5. 5. J.R. Ben®eld / European Journal of Cardio-thoracic Surgery 16 (Suppl. 1) (1999) S6±S10 S9lands, the outcome of 344 patients who had thoracic surgery the dif®cult step of taking in these general surgeons after wein 3 centers from 1991 to 1995 was studied [12]. Two of develop mechanisms for evaluating their work. The `goodthese centers had general surgeons doing the operations and guys and girls among the general surgeons would be `grandthe third had fully educated thoracic surgeons practicing fathered, and no new general surgical graduate would betheir specialty. The incidence of pneumonectomies in the granted privileges in thoracic surgery. If a thoracic surgeontwo centers with general surgeons was 34 and 37% as who enters practice in a medium size or small communitycompared to 24% in the thoracic surgical center. Postopera- needs to do some general surgery, I would not object; thor-tive morbidity was higher in the general surgical centers; acic surgeons are after all certi®ed, fully educated generalmortality rates were 10 and 9% in the general surgical surgeons before they undertake additional education. Thecenters and 4% in the thoracic surgical center. fact that a thoracic surgeon does general surgery should not be grounds to exclude him or her from our thoracic surgery organizations.4. Commentary My second recommendation is that we undertake a program to teach the public and physicians in other ®elds In 1996, after my presidency of the Society of Thoracic the value of thoracic surgery. While achieving this goal, weSurgeons, the General Thoracic Surgical Club asked me to must insist on excellence in thoracic surgical education andspeak about my leadership experiences. They chose the title practice. This can currently best be done by keeping general`David (general thoracic surgery) versus Goliath (cardiac surgery certi®cation as a prerequisite for thoracic surgerysurgery). The title took me somewhat aback, but I complied education. We must recognize the currently unmet commu-with the request and enjoyed reading the original story in the nity needs for general thoracic surgery and meet that needbible as the basis for my remarks. As part of my remarks, I by developing a general thoracic track of thoracic surgicaltransposed the message of my STS Presidential Address in education. I purposely do not propose a certain amount ofterms of that biblical epic. I reiterated my belief that general education time for cardiac surgery, general thoracic surgerythoracic surgery and cardiac surgery belong together under or congenital heart surgery. Instead of time, the emphasis inthe umbrella of thoracic surgery. In terms of the story of education needs to be on content and learning. The timeDavid and Goliath, I said that the danger faced by thoracic framework must be secondary to careful consideration ofsurgery is the worldwide atavistic, reactionary trend to content.allow incompletely educated surgeons to operate in the In closing, I wish to look to the future. Before doing so,chest. The Philistines who are the champions of that danger let me mention some of the existing obstacles to surgicalinclude managed care organizations that inappropriately education and the opportunities that will help us to over-believe that it is cost worthy to have all purpose surgeons come these blocks. The ®rst obstacle is the arrogance ofdo thoracic surgery. Administrators cannot and do not look cognitive physicians who paint surgery as a technicalat the quality of patient care until we, the physicians and trade that is beneath them. These are the forces, that claimsurgeons provide data such as that which are emerging from surgical services have been overvalued. A second obstacleSouth Carolina and the Netherlands which show that thor- is the current emphasis on production line ef®ciency inacic surgery done by thoracic surgeons is the most cost health care. Such a mentality does not make allowance forworthy practice of our specialty. education. The concept that undergraduate or postgraduate My ®rst proposal is intended to assure that thoracic surgical students can learn by watching was proven wrongsurgery keep control of general thoracic surgery and set over a century ago. Thirdly, our educational goals arestandards in that sub-specialty. I suggest that we do this blocked by the paucity and progressive shrinkage in fundsby meeting the needs of the patients who wish to be cared allocated to medical education.for as close to home as possible, and the desires of post- The opportunities in surgical education remain enormous.graduate surgical students (residents) who wish to specialize The young people of today are better prepared than we were,in general thoracic surgery. A fundamental step in keeping in part because computer technology can be a terri®c aid tocontrol of thoracic surgery is to measure outcomes. The education. Moreover, the public is now much betterquality of these measurements must be beyond reproach informed than in previous times. Thus, we can enlist theso as to avoid being seen as self serving. I further suggest support the public in our insistence on the maintenance ofthat there may be some general surgeons, who come from high quality in surgical education.`mixed programs such as the one in which I was educated Our host, Professor Anthony Yim laid the groundwork forwho are currently practicing acceptable thoracic surgery. I the future of surgical education in one of his recent publica-accept the reality that it is impossible, and perhaps even tions when he said, `The world of medicine is rapidly chan-undesirable, to stop that practice until an acceptable substi- ging, and the pattern of cardiac surgery at the turn of thetute is in place. These general surgeons currently have no millennium will probably be very different from that weaccess to groups like the STS and the General Thoracic were trained for [13]. Since we cannot predict what thor-Surgical Club, and so they are denied important opportu- acic surgery will be like in the future, education ± not train-nities to keep up with progress. If I were king, I would take ing ± is the key to continuing success. Training is a way to Downloaded from ejcts.ctsnetjournals.org by on December 6, 2010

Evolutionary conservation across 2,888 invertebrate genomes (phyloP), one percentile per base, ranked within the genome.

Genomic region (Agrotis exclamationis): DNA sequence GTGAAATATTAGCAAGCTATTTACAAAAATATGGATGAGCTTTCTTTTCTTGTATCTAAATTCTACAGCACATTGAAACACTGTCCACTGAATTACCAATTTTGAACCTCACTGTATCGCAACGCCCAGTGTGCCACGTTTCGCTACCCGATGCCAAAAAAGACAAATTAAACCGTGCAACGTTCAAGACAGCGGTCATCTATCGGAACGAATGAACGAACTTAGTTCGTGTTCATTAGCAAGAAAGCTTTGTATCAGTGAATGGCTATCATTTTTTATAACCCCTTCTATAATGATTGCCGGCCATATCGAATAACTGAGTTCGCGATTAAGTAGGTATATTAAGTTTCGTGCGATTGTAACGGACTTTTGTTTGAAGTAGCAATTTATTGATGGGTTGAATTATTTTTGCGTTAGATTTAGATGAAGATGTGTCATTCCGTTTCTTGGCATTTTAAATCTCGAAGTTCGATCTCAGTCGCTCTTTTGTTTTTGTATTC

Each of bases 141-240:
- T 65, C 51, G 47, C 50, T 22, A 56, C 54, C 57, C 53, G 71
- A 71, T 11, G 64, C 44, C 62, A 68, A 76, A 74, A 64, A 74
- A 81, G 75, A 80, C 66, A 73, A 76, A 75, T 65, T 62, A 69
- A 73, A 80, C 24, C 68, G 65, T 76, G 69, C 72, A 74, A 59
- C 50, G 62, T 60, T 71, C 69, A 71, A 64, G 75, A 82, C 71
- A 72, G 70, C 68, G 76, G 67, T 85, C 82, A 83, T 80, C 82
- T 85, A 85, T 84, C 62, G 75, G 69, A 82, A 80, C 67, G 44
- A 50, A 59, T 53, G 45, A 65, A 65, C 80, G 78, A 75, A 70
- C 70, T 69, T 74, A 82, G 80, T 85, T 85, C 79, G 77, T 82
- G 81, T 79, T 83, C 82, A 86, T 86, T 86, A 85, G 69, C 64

6. 6. S10 J.R. Ben®eld / European Journal of Cardio-thoracic Surgery 16 (Suppl. 1) (1999) S6±S10teach followers and repetitive skills. We arrived where we [5] Ben®eld JR. The education and certi®cation of thoracic surgeons. Jare because thoracic surgeons are broadly educated physi- Jpn Assoc Chest Surg 1997;9:98±105. [6] Ben®eld JR. Metamorphosis. Ann Thorac Surg 1996;61:1045±1050.cians who have devoted additional time to surgery. It is the [7] Ben®eld JR. Ad Hoc committee on strategic directions. The Societybreadth of our education that has allowed us to develop ever of Thoracic Surgeons. Strategic directions plan ± 1996. Ann Thoracbetter ways to treat our patients and to adapt to changing Surg 1996;62:613±621.needs. We have come far but the future is further yet. Excel- [8] Ben®eld JR. Thoracic surgery directors association report 1995±1997.lence in surgical education will insure that what is to come The Society of Thoracic Surgeons. Ann Thorac Surg 1997;64:1212± 1215.will be even better than the past. [9] Breiger GH. The education of American physicians. In: Numbers RL, editor. Berkeley, CA: University of California Press, 1980. pp. 202. [10] Paulson DL. A time for assessment. J Thorac Cardiovasc SurgReferences 1981;82:163±168. [11] Silvestri GA, Handy J, Lackland D, et al. Specialists achieve better [1] Celsus A. de Medicina. Cambridge, MA: Harvard University Press outcomes than generalists for lung cancer surgery. 1998;114:675± 1961;3:295. 680. [2] Brieger GH. The education of American physicians. In: Numbers RL, [12] Kappstein AP, Huysmans H, et al. Presented at the European Assoc editor. Berkeley, CA: University of California Press, 1980. pp. 175± Cardiothorac Surg, Brussels, September 1998. 204. [13] Izzat MB, EI-Zuffari MH, Yim APC. Training model for `beating [3] Flexner A. Medical education in the United States and Canada. Carne- heart` coronary artery anastomoses. Ann Thorac Surg 1998;66:580± gie Foundation for the Advancement of Teaching, Boston, MA: 581. Merrymount Press, Bulletin 4, 1910. p. 116. [4] Hertzler AE. The Horse and Buggy Doctor. New York: Harper, 1938. pp. 49. Downloaded from ejcts.ctsnetjournals.org by on December 6, 2010
  7. 7. Surgical education in changing times John R Benfield Eur J Cardiothorac Surg 1999;16:6-10 This information is current as of December 6, 2010Updated Information including high-resolution figures, can be found at:& Services http://ejcts.ctsnetjournals.org/cgi/content/full/16/suppl_1/S6References This article cites 8 articles, 4 of which you can access for free at: http://ejcts.ctsnetjournals.org/cgi/content/full/16/suppl_1/S6#BIBLPermissions & Licensing Information about reproducing this article in parts (figures, tables) or in its entirety can be found online at: http://ejcts.ctsnetjournals.org/misc/Permissions.shtmlReprints Information about ordering reprints can be found online: http://ejcts.ctsnetjournals.org/misc/reprints.shtml Downloaded from ejcts.ctsnetjournals.org by on December 6, 2010